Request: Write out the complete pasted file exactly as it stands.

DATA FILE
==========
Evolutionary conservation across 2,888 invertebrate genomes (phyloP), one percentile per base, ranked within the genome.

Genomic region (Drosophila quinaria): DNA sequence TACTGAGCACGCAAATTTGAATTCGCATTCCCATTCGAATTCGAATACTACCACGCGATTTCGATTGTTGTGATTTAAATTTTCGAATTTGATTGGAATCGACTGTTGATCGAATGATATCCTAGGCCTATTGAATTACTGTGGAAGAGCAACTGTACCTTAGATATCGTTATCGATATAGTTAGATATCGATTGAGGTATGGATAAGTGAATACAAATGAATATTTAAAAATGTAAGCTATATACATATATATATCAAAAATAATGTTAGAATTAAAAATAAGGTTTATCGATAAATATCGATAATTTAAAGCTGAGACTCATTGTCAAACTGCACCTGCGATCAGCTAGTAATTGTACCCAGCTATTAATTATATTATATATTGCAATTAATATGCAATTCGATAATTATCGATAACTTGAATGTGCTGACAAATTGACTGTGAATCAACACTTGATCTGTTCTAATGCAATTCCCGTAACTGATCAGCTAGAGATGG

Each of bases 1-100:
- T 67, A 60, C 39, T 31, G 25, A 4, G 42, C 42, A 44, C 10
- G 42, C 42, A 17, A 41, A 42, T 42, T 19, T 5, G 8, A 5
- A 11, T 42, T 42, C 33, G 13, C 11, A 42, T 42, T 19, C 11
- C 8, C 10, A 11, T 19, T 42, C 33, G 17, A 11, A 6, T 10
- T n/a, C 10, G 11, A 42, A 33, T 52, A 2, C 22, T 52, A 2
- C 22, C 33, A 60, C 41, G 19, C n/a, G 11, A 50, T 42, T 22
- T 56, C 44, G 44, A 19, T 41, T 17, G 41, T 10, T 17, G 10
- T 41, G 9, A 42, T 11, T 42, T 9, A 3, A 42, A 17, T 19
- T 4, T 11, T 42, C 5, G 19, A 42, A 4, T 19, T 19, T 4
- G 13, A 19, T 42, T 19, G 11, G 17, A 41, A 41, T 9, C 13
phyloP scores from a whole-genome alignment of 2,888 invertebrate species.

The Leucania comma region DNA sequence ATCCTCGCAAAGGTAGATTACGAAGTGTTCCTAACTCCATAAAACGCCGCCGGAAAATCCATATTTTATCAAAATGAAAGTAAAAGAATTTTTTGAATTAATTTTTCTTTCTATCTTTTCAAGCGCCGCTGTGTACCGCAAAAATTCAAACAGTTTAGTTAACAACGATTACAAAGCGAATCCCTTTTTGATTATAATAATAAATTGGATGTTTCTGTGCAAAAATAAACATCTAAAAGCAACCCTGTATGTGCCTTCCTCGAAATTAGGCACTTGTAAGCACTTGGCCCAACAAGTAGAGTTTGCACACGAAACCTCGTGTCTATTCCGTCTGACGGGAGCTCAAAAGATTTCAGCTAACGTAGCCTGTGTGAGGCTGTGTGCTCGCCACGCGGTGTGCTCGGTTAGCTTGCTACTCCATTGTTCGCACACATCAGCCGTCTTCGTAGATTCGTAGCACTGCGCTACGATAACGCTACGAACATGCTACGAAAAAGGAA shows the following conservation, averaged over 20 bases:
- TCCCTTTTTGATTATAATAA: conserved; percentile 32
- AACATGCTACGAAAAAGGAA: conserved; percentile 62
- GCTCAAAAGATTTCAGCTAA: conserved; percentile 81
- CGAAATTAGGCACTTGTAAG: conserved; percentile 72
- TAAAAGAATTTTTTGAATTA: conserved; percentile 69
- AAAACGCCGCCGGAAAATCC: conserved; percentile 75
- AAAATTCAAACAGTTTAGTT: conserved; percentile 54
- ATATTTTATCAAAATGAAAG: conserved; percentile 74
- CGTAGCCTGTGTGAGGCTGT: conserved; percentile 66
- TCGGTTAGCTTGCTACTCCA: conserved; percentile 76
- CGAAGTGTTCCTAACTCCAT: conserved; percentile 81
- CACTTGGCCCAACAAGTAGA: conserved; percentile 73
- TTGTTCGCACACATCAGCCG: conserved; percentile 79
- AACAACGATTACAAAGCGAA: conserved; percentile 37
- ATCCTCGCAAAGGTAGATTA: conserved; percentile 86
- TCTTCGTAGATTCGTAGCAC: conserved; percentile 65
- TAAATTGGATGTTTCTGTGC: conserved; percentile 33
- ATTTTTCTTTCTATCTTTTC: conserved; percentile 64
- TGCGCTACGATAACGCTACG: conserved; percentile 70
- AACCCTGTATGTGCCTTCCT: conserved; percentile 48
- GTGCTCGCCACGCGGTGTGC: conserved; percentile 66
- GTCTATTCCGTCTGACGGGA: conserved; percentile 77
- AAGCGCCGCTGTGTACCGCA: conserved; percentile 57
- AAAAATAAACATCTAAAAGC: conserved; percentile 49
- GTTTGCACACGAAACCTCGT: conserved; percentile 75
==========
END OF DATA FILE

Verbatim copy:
Evolutionary conservation across 2,888 invertebrate genomes (phyloP), one percentile per base, ranked within the genome.

Genomic region (Drosophila quinaria): DNA sequence TACTGAGCACGCAAATTTGAATTCGCATTCCCATTCGAATTCGAATACTACCACGCGATTTCGATTGTTGTGATTTAAATTTTCGAATTTGATTGGAATCGACTGTTGATCGAATGATATCCTAGGCCTATTGAATTACTGTGGAAGAGCAACTGTACCTTAGATATCGTTATCGATATAGTTAGATATCGATTGAGGTATGGATAAGTGAATACAAATGAATATTTAAAAATGTAAGCTATATACATATATATATCAAAAATAATGTTAGAATTAAAAATAAGGTTTATCGATAAATATCGATAATTTAAAGCTGAGACTCATTGTCAAACTGCACCTGCGATCAGCTAGTAATTGTACCCAGCTATTAATTATATTATATATTGCAATTAATATGCAATTCGATAATTATCGATAACTTGAATGTGCTGACAAATTGACTGTGAATCAACACTTGATCTGTTCTAATGCAATTCCCGTAACTGATCAGCTAGAGATGG

Each of bases 1-100:
- T 67, A 60, C 39, T 31, G 25, A 4, G 42, C 42, A 44, C 10
- G 42, C 42, A 17, A 41, A 42, T 42, T 19, T 5, G 8, A 5
- A 11, T 42, T 42, C 33, G 13, C 11, A 42, T 42, T 19, C 11
- C 8, C 10, A 11, T 19, T 42, C 33, G 17, A 11, A 6, T 10
- T n/a, C 10, G 11, A 42, A 33, T 52, A 2, C 22, T 52, A 2
- C 22, C 33, A 60, C 41, G 19, C n/a, G 11, A 50, T 42, T 22
- T 56, C 44, G 44, A 19, T 41, T 17, G 41, T 10, T 17, G 10
- T 41, G 9, A 42, T 11, T 42, T 9, A 3, A 42, A 17, T 19
- T 4, T 11, T 42, C 5, G 19, A 42, A 4, T 19, T 19, T 4
- G 13, A 19, T 42, T 19, G 11, G 17, A 41, A 41, T 9, C 13
phyloP scores from a whole-genome alignment of 2,888 invertebrate species.

The Leucania comma region DNA sequence ATCCTCGCAAAGGTAGATTACGAAGTGTTCCTAACTCCATAAAACGCCGCCGGAAAATCCATATTTTATCAAAATGAAAGTAAAAGAATTTTTTGAATTAATTTTTCTTTCTATCTTTTCAAGCGCCGCTGTGTACCGCAAAAATTCAAACAGTTTAGTTAACAACGATTACAAAGCGAATCCCTTTTTGATTATAATAATAAATTGGATGTTTCTGTGCAAAAATAAACATCTAAAAGCAACCCTGTATGTGCCTTCCTCGAAATTAGGCACTTGTAAGCACTTGGCCCAACAAGTAGAGTTTGCACACGAAACCTCGTGTCTATTCCGTCTGACGGGAGCTCAAAAGATTTCAGCTAACGTAGCCTGTGTGAGGCTGTGTGCTCGCCACGCGGTGTGCTCGGTTAGCTTGCTACTCCATTGTTCGCACACATCAGCCGTCTTCGTAGATTCGTAGCACTGCGCTACGATAACGCTACGAACATGCTACGAAAAAGGAA shows the following conservation, averaged over 20 bases:
- TCCCTTTTTGATTATAATAA: conserved; percentile 32
- AACATGCTACGAAAAAGGAA: conserved; percentile 62
- GCTCAAAAGATTTCAGCTAA: conserved; percentile 81
- CGAAATTAGGCACTTGTAAG: conserved; percentile 72
- TAAAAGAATTTTTTGAATTA: conserved; percentile 69
- AAAACGCCGCCGGAAAATCC: conserved; percentile 75
- AAAATTCAAACAGTTTAGTT: conserved; percentile 54
- ATATTTTATCAAAATGAAAG: conserved; percentile 74
- CGTAGCCTGTGTGAGGCTGT: conserved; percentile 66
- TCGGTTAGCTTGCTACTCCA: conserved; percentile 76
- CGAAGTGTTCCTAACTCCAT: conserved; percentile 81
- CACTTGGCCCAACAAGTAGA: conserved; percentile 73
- TTGTTCGCACACATCAGCCG: conserved; percentile 79
- AACAACGATTACAAAGCGAA: conserved; percentile 37
- ATCCTCGCAAAGGTAGATTA: conserved; percentile 86
- TCTTCGTAGATTCGTAGCAC: conserved; percentile 65
- TAAATTGGATGTTTCTGTGC: conserved; percentile 33
- ATTTTTCTTTCTATCTTTTC: conserved; percentile 64
- TGCGCTACGATAACGCTACG: conserved; percentile 70
- AACCCTGTATGTGCCTTCCT: conserved; percentile 48
- GTGCTCGCCACGCGGTGTGC: conserved; percentile 66
- GTCTATTCCGTCTGACGGGA: conserved; percentile 77
- AAGCGCCGCTGTGTACCGCA: conserved; percentile 57
- AAAAATAAACATCTAAAAGC: conserved; percentile 49
- GTTTGCACACGAAACCTCGT: conserved; percentile 75